Indiana

Education, From The Capitol To The Classroom

What A-F Letter Grades Can Tell Us About Voucher Schools

A 'Holy Hall Monitor' near the front entrance of Our Lady of Hungary Catholic school in South Bend.

A 'Holy Hall Monitor' near the front entrance of Our Lady of Hungary Catholic school in South Bend.

The majority of Indiana students using state-funded tuition vouchers are using them at private schools that received an A or a B in Indiana’s school ratings system for 2012-13.

But D or F rated private schools had, on average, twice as many voucher-recipient students as the A schools. And the private school with the most voucher students — Ambassador Christian Academy in Lake County — received an F from the state.

2012-13 Letter Grade
Number of Schools
Number of Students
Average # of Students
A125718357
B62427068
C39256065
D131412108
F6770128
1619564

Source: Indiana Department of Education

(We’ve also updated our list of voucher-recipient schools to include letter grades where a rating was available for last school year.)

Private schools with A ratings enrolled an average of 57 voucher recipients. Private schools with D or F ratings enrolled more than 100 voucher recipients on average, according to a StateImpact analysis of the data.

As the table indicates, we don’t have 2012-13 letter grades for every private school participating in the state’s Choice Scholarship Program. And in some cases, we don’t have student counts for rated schools because FERPA protects data for populations of less than 10.

But 16,195 voucher students are attending a private school that did receive a rating from the state last year — that’s more than 80 percent of students participating in the Choice Scholarship Program.

Here’s what else we can tell you about the distribution of vouchers by school letter grades:

  • About 62 percent of voucher-accepting schools received an A or a B last year — compared to 75 percent of all Indiana private schools who receive letter grades. It’s also slightly less than the 65 percent of public schools that received top ratings.
  • About 10 percent of voucher students attend a D or an F school. But D and F schools only make up about 6 percent of voucher schools.
  • Ten schools enroll more than 10 percent of all voucher-recipient students — and their letter grades are all over the map. Two of the schools received A’s and five received B’s last year. The other three received a C, D and an F.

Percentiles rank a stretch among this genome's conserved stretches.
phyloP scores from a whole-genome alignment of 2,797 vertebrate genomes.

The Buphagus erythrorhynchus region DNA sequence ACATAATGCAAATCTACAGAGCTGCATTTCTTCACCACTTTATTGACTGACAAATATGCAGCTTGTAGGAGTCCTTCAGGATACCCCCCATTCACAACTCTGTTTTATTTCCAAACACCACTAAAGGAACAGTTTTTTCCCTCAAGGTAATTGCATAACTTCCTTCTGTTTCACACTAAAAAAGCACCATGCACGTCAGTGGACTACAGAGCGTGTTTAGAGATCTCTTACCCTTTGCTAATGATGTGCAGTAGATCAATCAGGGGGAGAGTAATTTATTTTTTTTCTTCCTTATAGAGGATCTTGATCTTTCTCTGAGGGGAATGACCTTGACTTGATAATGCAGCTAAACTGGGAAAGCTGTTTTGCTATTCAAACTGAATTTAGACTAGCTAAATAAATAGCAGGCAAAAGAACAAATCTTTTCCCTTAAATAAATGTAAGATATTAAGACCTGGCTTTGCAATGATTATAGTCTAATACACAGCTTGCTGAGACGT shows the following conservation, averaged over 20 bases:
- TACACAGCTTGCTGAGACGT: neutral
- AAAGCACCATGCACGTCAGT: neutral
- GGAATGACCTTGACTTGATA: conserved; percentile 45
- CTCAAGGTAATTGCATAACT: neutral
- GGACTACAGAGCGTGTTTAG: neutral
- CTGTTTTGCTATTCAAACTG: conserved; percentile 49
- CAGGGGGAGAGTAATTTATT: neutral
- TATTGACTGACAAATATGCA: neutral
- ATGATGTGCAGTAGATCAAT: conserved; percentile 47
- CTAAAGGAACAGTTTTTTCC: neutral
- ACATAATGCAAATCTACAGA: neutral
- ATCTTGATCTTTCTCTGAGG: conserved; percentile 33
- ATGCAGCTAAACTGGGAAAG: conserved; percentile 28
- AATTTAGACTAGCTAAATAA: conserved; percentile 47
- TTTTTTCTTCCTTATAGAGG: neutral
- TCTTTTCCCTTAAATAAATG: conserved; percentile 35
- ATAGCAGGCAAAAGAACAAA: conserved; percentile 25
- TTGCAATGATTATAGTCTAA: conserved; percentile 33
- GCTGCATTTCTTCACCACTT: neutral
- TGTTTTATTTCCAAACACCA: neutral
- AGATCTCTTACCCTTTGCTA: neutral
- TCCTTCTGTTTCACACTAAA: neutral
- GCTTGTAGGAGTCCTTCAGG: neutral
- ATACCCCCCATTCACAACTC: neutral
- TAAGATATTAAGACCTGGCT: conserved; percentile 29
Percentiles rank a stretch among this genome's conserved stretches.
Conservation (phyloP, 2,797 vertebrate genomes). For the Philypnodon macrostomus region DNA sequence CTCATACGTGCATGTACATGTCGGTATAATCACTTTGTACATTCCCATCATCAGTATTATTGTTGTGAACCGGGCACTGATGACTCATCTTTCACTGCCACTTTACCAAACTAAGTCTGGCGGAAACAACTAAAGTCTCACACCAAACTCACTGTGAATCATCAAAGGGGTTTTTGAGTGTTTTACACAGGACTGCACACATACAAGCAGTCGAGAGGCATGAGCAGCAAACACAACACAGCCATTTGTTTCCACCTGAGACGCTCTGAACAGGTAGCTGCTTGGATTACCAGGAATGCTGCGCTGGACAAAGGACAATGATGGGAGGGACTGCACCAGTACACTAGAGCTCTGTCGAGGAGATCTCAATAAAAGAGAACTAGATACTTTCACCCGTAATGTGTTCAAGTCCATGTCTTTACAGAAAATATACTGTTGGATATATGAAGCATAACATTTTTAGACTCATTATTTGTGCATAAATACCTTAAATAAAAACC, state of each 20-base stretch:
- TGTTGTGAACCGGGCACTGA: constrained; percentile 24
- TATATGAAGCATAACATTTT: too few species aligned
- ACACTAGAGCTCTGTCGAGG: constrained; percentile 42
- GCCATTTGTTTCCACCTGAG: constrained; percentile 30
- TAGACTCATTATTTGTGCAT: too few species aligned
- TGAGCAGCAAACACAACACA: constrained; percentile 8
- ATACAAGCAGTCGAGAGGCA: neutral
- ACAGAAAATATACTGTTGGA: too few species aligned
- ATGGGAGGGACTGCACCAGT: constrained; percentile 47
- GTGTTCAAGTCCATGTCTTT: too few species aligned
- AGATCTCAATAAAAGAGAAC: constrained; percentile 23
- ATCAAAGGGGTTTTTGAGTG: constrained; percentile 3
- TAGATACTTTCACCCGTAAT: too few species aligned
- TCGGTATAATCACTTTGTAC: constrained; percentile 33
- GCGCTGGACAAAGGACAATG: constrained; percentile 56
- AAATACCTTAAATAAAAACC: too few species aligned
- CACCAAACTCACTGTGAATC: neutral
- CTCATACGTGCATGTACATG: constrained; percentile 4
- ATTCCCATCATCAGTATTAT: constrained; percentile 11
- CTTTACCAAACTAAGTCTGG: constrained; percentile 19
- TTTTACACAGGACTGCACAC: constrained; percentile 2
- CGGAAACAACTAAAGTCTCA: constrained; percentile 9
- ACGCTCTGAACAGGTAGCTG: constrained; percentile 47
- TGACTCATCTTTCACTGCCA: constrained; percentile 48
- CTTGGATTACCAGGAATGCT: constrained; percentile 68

• Six voucher-recipient schools received an F in 2012-13 — Ambassador Christian Academy, St. Stanislaus School, Lutheran South Unity School, St. Vincent DePaul School, Trinity Educational Daycare and Academy and Jay County Christian Academy. None of them received an A or a B the previous year, and all of them increased their voucher enrollment by at least 30 percent for 2013-14.
  • A voucher school can’t accept new Choice Scholarship recipients if it earns a D or an F in two consecutive years. Five schools — Holy Cross in South Bend, Saint John the Baptist in Tipton, St. Vincent DePaul School in Elkhart, Jay County Christian Academy in Portland and St. Stanislaus School in East Chicago — have now received two low ratings.

As we’ve written before, Indiana private schools haven’t fared as well since the state changed the rating system two years ago.

Of course, the Indiana General Assembly threw out that system last spring. State education officials are reworking the grade calculations now.

Comments

  • Thorvington Finglethorpe

    It seems like if a school is failing not only should it not be able to enroll new voucher students until the problem is cured, but that they should be cut-off from voucher monies entirely until the problem is cured. These “vouchers” demonstrably weaken public schools by sapping their funding–it’s a mockery of the right to universal public education to damage the existing school system by handing money over to a failing school in the name of giving students and parents the “choice” to escape a failing school.

    But how are they “escaping” anything in a failing school? Public schools that get D-F grades two years in a row are treated as “failing” and become elligible for takeover–why then would we continue to shovel tax-money into those institutions?

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